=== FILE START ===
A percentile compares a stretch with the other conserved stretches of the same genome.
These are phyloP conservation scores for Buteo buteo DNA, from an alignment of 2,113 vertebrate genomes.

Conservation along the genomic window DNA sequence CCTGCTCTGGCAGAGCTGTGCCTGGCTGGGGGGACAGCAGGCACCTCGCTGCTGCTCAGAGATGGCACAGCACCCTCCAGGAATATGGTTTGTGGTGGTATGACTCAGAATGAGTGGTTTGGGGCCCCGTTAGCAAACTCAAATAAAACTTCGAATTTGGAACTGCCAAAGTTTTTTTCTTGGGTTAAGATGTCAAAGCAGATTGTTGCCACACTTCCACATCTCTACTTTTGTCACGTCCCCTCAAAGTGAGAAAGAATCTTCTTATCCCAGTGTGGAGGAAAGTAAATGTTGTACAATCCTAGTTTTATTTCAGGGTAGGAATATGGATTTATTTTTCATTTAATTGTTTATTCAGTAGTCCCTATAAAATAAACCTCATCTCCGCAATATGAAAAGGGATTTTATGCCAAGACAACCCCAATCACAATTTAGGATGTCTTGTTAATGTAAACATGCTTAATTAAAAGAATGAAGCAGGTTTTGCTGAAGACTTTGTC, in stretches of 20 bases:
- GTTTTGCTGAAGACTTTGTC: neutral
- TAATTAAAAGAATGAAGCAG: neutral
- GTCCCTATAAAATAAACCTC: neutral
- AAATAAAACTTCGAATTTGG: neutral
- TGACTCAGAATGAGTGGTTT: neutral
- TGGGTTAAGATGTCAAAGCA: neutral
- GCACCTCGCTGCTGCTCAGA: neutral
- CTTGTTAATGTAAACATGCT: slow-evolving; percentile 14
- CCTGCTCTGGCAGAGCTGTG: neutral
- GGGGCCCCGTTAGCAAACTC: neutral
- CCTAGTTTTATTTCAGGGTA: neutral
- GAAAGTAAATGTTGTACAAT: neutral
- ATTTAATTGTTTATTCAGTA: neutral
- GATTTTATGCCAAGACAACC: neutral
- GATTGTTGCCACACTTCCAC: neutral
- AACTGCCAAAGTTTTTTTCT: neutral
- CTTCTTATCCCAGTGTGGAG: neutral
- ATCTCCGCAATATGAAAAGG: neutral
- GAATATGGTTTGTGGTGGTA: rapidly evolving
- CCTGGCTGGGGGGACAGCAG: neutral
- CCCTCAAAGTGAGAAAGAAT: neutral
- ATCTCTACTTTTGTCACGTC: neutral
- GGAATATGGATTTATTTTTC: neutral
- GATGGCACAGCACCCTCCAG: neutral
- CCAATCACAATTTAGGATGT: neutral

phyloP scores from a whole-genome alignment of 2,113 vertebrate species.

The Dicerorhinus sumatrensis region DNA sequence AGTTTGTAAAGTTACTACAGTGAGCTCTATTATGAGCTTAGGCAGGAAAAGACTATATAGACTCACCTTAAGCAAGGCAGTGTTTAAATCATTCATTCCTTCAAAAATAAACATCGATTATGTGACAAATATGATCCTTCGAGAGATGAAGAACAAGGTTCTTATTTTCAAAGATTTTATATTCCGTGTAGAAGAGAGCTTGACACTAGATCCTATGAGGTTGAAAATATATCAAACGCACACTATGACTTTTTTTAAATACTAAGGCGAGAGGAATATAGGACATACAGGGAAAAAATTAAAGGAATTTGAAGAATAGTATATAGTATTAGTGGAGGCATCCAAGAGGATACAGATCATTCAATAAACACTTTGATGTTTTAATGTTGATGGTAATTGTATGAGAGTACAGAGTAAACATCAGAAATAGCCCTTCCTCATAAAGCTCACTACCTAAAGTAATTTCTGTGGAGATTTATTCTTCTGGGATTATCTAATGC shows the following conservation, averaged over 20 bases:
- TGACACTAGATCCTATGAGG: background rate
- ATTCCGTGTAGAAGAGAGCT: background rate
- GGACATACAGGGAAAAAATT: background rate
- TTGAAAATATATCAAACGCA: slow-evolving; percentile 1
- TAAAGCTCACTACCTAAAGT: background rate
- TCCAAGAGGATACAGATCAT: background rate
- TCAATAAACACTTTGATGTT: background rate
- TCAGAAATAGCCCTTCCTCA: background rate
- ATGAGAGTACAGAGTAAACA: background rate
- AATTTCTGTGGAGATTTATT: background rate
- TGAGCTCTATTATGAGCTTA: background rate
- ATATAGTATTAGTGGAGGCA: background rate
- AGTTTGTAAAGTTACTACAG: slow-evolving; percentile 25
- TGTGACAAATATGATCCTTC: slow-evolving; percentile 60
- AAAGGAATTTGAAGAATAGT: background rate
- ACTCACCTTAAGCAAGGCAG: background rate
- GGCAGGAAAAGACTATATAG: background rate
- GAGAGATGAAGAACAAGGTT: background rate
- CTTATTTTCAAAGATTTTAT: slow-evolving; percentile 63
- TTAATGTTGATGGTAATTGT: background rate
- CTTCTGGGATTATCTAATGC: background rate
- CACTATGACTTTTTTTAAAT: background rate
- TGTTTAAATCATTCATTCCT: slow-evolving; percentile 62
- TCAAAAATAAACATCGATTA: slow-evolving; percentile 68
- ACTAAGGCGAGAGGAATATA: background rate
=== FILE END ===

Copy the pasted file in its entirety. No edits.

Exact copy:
A percentile compares a stretch with the other conserved stretches of the same genome.
These are phyloP conservation scores for Buteo buteo DNA, from an alignment of 2,113 vertebrate genomes.

Conservation along the genomic window DNA sequence CCTGCTCTGGCAGAGCTGTGCCTGGCTGGGGGGACAGCAGGCACCTCGCTGCTGCTCAGAGATGGCACAGCACCCTCCAGGAATATGGTTTGTGGTGGTATGACTCAGAATGAGTGGTTTGGGGCCCCGTTAGCAAACTCAAATAAAACTTCGAATTTGGAACTGCCAAAGTTTTTTTCTTGGGTTAAGATGTCAAAGCAGATTGTTGCCACACTTCCACATCTCTACTTTTGTCACGTCCCCTCAAAGTGAGAAAGAATCTTCTTATCCCAGTGTGGAGGAAAGTAAATGTTGTACAATCCTAGTTTTATTTCAGGGTAGGAATATGGATTTATTTTTCATTTAATTGTTTATTCAGTAGTCCCTATAAAATAAACCTCATCTCCGCAATATGAAAAGGGATTTTATGCCAAGACAACCCCAATCACAATTTAGGATGTCTTGTTAATGTAAACATGCTTAATTAAAAGAATGAAGCAGGTTTTGCTGAAGACTTTGTC, in stretches of 20 bases:
- GTTTTGCTGAAGACTTTGTC: neutral
- TAATTAAAAGAATGAAGCAG: neutral
- GTCCCTATAAAATAAACCTC: neutral
- AAATAAAACTTCGAATTTGG: neutral
- TGACTCAGAATGAGTGGTTT: neutral
- TGGGTTAAGATGTCAAAGCA: neutral
- GCACCTCGCTGCTGCTCAGA: neutral
- CTTGTTAATGTAAACATGCT: slow-evolving; percentile 14
- CCTGCTCTGGCAGAGCTGTG: neutral
- GGGGCCCCGTTAGCAAACTC: neutral
- CCTAGTTTTATTTCAGGGTA: neutral
- GAAAGTAAATGTTGTACAAT: neutral
- ATTTAATTGTTTATTCAGTA: neutral
- GATTTTATGCCAAGACAACC: neutral
- GATTGTTGCCACACTTCCAC: neutral
- AACTGCCAAAGTTTTTTTCT: neutral
- CTTCTTATCCCAGTGTGGAG: neutral
- ATCTCCGCAATATGAAAAGG: neutral
- GAATATGGTTTGTGGTGGTA: rapidly evolving
- CCTGGCTGGGGGGACAGCAG: neutral
- CCCTCAAAGTGAGAAAGAAT: neutral
- ATCTCTACTTTTGTCACGTC: neutral
- GGAATATGGATTTATTTTTC: neutral
- GATGGCACAGCACCCTCCAG: neutral
- CCAATCACAATTTAGGATGT: neutral

phyloP scores from a whole-genome alignment of 2,113 vertebrate species.

The Dicerorhinus sumatrensis region DNA sequence AGTTTGTAAAGTTACTACAGTGAGCTCTATTATGAGCTTAGGCAGGAAAAGACTATATAGACTCACCTTAAGCAAGGCAGTGTTTAAATCATTCATTCCTTCAAAAATAAACATCGATTATGTGACAAATATGATCCTTCGAGAGATGAAGAACAAGGTTCTTATTTTCAAAGATTTTATATTCCGTGTAGAAGAGAGCTTGACACTAGATCCTATGAGGTTGAAAATATATCAAACGCACACTATGACTTTTTTTAAATACTAAGGCGAGAGGAATATAGGACATACAGGGAAAAAATTAAAGGAATTTGAAGAATAGTATATAGTATTAGTGGAGGCATCCAAGAGGATACAGATCATTCAATAAACACTTTGATGTTTTAATGTTGATGGTAATTGTATGAGAGTACAGAGTAAACATCAGAAATAGCCCTTCCTCATAAAGCTCACTACCTAAAGTAATTTCTGTGGAGATTTATTCTTCTGGGATTATCTAATGC shows the following conservation, averaged over 20 bases:
- TGACACTAGATCCTATGAGG: background rate
- ATTCCGTGTAGAAGAGAGCT: background rate
- GGACATACAGGGAAAAAATT: background rate
- TTGAAAATATATCAAACGCA: slow-evolving; percentile 1
- TAAAGCTCACTACCTAAAGT: background rate
- TCCAAGAGGATACAGATCAT: background rate
- TCAATAAACACTTTGATGTT: background rate
- TCAGAAATAGCCCTTCCTCA: background rate
- ATGAGAGTACAGAGTAAACA: background rate
- AATTTCTGTGGAGATTTATT: background rate
- TGAGCTCTATTATGAGCTTA: background rate
- ATATAGTATTAGTGGAGGCA: background rate
- AGTTTGTAAAGTTACTACAG: slow-evolving; percentile 25
- TGTGACAAATATGATCCTTC: slow-evolving; percentile 60
- AAAGGAATTTGAAGAATAGT: background rate
- ACTCACCTTAAGCAAGGCAG: background rate
- GGCAGGAAAAGACTATATAG: background rate
- GAGAGATGAAGAACAAGGTT: background rate
- CTTATTTTCAAAGATTTTAT: slow-evolving; percentile 63
- TTAATGTTGATGGTAATTGT: background rate
- CTTCTGGGATTATCTAATGC: background rate
- CACTATGACTTTTTTTAAAT: background rate
- TGTTTAAATCATTCATTCCT: slow-evolving; percentile 62
- TCAAAAATAAACATCGATTA: slow-evolving; percentile 68
- ACTAAGGCGAGAGGAATATA: background rate